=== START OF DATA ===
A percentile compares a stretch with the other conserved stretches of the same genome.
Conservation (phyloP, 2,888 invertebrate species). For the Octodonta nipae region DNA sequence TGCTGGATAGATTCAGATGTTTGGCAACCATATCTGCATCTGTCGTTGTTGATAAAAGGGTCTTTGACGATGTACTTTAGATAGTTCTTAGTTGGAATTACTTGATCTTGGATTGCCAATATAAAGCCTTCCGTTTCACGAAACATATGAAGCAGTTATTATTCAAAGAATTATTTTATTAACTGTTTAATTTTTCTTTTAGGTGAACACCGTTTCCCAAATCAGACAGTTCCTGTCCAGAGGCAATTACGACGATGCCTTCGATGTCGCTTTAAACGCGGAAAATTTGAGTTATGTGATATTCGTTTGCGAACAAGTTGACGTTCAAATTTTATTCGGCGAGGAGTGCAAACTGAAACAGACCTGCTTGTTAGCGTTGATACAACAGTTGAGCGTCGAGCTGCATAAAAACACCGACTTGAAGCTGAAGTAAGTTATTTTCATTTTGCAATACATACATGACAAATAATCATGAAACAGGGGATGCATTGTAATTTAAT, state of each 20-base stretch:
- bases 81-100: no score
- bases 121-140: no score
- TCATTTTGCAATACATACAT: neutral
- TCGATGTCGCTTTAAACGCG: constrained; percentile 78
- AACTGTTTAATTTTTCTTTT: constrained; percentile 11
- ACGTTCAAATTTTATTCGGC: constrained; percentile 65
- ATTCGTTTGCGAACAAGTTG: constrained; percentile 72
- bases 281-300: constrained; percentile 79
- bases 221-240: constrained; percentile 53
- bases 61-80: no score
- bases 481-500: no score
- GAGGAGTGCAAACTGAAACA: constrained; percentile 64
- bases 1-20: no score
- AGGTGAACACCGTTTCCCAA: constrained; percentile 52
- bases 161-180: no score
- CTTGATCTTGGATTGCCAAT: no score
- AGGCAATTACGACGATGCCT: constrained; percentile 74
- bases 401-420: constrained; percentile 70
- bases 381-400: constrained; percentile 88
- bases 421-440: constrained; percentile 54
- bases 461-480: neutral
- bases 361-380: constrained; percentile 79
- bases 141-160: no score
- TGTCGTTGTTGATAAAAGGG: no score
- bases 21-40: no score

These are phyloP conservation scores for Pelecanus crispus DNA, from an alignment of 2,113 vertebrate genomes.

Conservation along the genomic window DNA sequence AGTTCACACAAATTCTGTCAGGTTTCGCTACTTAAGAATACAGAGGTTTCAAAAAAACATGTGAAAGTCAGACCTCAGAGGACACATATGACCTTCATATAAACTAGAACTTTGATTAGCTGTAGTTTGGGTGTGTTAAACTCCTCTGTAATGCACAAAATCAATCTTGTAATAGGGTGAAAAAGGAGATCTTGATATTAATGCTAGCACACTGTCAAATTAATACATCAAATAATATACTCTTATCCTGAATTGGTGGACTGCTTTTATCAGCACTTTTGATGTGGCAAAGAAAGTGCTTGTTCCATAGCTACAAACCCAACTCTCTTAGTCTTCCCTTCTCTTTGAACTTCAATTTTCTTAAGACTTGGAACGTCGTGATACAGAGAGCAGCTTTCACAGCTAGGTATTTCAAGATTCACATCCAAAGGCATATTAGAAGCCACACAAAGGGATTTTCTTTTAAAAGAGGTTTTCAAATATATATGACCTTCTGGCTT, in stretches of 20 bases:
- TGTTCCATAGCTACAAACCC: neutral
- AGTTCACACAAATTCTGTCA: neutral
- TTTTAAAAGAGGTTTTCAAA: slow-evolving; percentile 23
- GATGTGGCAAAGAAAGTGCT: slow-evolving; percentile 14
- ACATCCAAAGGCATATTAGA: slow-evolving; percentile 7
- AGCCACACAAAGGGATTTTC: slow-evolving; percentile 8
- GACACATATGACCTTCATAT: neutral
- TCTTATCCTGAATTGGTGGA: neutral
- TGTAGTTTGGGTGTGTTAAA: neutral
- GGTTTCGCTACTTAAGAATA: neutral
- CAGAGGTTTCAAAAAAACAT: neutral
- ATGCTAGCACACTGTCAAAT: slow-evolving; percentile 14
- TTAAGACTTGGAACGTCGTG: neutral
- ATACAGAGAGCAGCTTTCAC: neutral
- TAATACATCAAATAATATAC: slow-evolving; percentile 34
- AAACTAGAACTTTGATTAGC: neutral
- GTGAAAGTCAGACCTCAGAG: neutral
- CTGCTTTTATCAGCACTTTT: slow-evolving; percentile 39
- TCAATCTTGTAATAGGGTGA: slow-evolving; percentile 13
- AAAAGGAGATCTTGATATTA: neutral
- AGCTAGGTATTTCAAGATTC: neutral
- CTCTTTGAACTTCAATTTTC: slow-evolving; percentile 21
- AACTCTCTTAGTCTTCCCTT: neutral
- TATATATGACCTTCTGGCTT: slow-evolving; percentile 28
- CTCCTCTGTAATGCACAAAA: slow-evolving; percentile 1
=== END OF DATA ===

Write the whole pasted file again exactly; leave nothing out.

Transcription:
A percentile compares a stretch with the other conserved stretches of the same genome.
Conservation (phyloP, 2,888 invertebrate species). For the Octodonta nipae region DNA sequence TGCTGGATAGATTCAGATGTTTGGCAACCATATCTGCATCTGTCGTTGTTGATAAAAGGGTCTTTGACGATGTACTTTAGATAGTTCTTAGTTGGAATTACTTGATCTTGGATTGCCAATATAAAGCCTTCCGTTTCACGAAACATATGAAGCAGTTATTATTCAAAGAATTATTTTATTAACTGTTTAATTTTTCTTTTAGGTGAACACCGTTTCCCAAATCAGACAGTTCCTGTCCAGAGGCAATTACGACGATGCCTTCGATGTCGCTTTAAACGCGGAAAATTTGAGTTATGTGATATTCGTTTGCGAACAAGTTGACGTTCAAATTTTATTCGGCGAGGAGTGCAAACTGAAACAGACCTGCTTGTTAGCGTTGATACAACAGTTGAGCGTCGAGCTGCATAAAAACACCGACTTGAAGCTGAAGTAAGTTATTTTCATTTTGCAATACATACATGACAAATAATCATGAAACAGGGGATGCATTGTAATTTAAT, state of each 20-base stretch:
- bases 81-100: no score
- bases 121-140: no score
- TCATTTTGCAATACATACAT: neutral
- TCGATGTCGCTTTAAACGCG: constrained; percentile 78
- AACTGTTTAATTTTTCTTTT: constrained; percentile 11
- ACGTTCAAATTTTATTCGGC: constrained; percentile 65
- ATTCGTTTGCGAACAAGTTG: constrained; percentile 72
- bases 281-300: constrained; percentile 79
- bases 221-240: constrained; percentile 53
- bases 61-80: no score
- bases 481-500: no score
- GAGGAGTGCAAACTGAAACA: constrained; percentile 64
- bases 1-20: no score
- AGGTGAACACCGTTTCCCAA: constrained; percentile 52
- bases 161-180: no score
- CTTGATCTTGGATTGCCAAT: no score
- AGGCAATTACGACGATGCCT: constrained; percentile 74
- bases 401-420: constrained; percentile 70
- bases 381-400: constrained; percentile 88
- bases 421-440: constrained; percentile 54
- bases 461-480: neutral
- bases 361-380: constrained; percentile 79
- bases 141-160: no score
- TGTCGTTGTTGATAAAAGGG: no score
- bases 21-40: no score

These are phyloP conservation scores for Pelecanus crispus DNA, from an alignment of 2,113 vertebrate genomes.

Conservation along the genomic window DNA sequence AGTTCACACAAATTCTGTCAGGTTTCGCTACTTAAGAATACAGAGGTTTCAAAAAAACATGTGAAAGTCAGACCTCAGAGGACACATATGACCTTCATATAAACTAGAACTTTGATTAGCTGTAGTTTGGGTGTGTTAAACTCCTCTGTAATGCACAAAATCAATCTTGTAATAGGGTGAAAAAGGAGATCTTGATATTAATGCTAGCACACTGTCAAATTAATACATCAAATAATATACTCTTATCCTGAATTGGTGGACTGCTTTTATCAGCACTTTTGATGTGGCAAAGAAAGTGCTTGTTCCATAGCTACAAACCCAACTCTCTTAGTCTTCCCTTCTCTTTGAACTTCAATTTTCTTAAGACTTGGAACGTCGTGATACAGAGAGCAGCTTTCACAGCTAGGTATTTCAAGATTCACATCCAAAGGCATATTAGAAGCCACACAAAGGGATTTTCTTTTAAAAGAGGTTTTCAAATATATATGACCTTCTGGCTT, in stretches of 20 bases:
- TGTTCCATAGCTACAAACCC: neutral
- AGTTCACACAAATTCTGTCA: neutral
- TTTTAAAAGAGGTTTTCAAA: slow-evolving; percentile 23
- GATGTGGCAAAGAAAGTGCT: slow-evolving; percentile 14
- ACATCCAAAGGCATATTAGA: slow-evolving; percentile 7
- AGCCACACAAAGGGATTTTC: slow-evolving; percentile 8
- GACACATATGACCTTCATAT: neutral
- TCTTATCCTGAATTGGTGGA: neutral
- TGTAGTTTGGGTGTGTTAAA: neutral
- GGTTTCGCTACTTAAGAATA: neutral
- CAGAGGTTTCAAAAAAACAT: neutral
- ATGCTAGCACACTGTCAAAT: slow-evolving; percentile 14
- TTAAGACTTGGAACGTCGTG: neutral
- ATACAGAGAGCAGCTTTCAC: neutral
- TAATACATCAAATAATATAC: slow-evolving; percentile 34
- AAACTAGAACTTTGATTAGC: neutral
- GTGAAAGTCAGACCTCAGAG: neutral
- CTGCTTTTATCAGCACTTTT: slow-evolving; percentile 39
- TCAATCTTGTAATAGGGTGA: slow-evolving; percentile 13
- AAAAGGAGATCTTGATATTA: neutral
- AGCTAGGTATTTCAAGATTC: neutral
- CTCTTTGAACTTCAATTTTC: slow-evolving; percentile 21
- AACTCTCTTAGTCTTCCCTT: neutral
- TATATATGACCTTCTGGCTT: slow-evolving; percentile 28
- CTCCTCTGTAATGCACAAAA: slow-evolving; percentile 1